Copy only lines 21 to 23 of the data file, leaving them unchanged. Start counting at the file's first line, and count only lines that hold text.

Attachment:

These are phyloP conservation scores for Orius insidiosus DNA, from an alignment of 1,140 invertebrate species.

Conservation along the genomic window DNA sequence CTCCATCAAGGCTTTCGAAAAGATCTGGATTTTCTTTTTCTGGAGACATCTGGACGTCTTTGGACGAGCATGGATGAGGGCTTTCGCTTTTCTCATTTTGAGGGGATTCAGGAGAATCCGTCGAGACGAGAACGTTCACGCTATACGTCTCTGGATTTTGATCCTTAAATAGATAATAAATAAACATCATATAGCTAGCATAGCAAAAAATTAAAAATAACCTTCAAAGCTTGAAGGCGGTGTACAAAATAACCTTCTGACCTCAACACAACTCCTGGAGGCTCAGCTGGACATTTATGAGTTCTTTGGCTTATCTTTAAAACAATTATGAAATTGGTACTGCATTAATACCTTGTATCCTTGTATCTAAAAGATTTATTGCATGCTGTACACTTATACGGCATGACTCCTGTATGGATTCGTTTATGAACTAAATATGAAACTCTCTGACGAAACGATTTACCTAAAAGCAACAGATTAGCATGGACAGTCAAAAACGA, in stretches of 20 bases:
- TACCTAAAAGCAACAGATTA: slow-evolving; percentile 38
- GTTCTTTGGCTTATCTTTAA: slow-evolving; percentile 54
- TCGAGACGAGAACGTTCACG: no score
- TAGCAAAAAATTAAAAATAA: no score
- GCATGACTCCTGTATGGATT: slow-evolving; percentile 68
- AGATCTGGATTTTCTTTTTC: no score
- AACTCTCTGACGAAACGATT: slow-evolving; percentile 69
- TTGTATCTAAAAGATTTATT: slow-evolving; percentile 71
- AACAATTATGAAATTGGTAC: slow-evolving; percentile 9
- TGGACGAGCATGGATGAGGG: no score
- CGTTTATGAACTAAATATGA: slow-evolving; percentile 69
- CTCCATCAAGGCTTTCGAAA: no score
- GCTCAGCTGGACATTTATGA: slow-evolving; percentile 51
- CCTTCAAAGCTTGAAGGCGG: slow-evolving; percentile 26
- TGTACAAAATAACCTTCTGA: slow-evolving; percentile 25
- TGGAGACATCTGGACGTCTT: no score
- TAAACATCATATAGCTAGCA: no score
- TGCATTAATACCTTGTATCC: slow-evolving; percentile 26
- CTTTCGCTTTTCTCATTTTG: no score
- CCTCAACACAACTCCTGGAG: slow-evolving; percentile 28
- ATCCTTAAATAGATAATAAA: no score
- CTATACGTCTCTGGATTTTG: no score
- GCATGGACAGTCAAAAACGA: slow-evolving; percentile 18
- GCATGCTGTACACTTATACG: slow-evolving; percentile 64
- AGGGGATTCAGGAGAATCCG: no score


- CTTTCGCTTTTCTCATTTTG: no score
- CCTCAACACAACTCCTGGAG: slow-evolving; percentile 28
- ATCCTTAAATAGATAATAAA: no score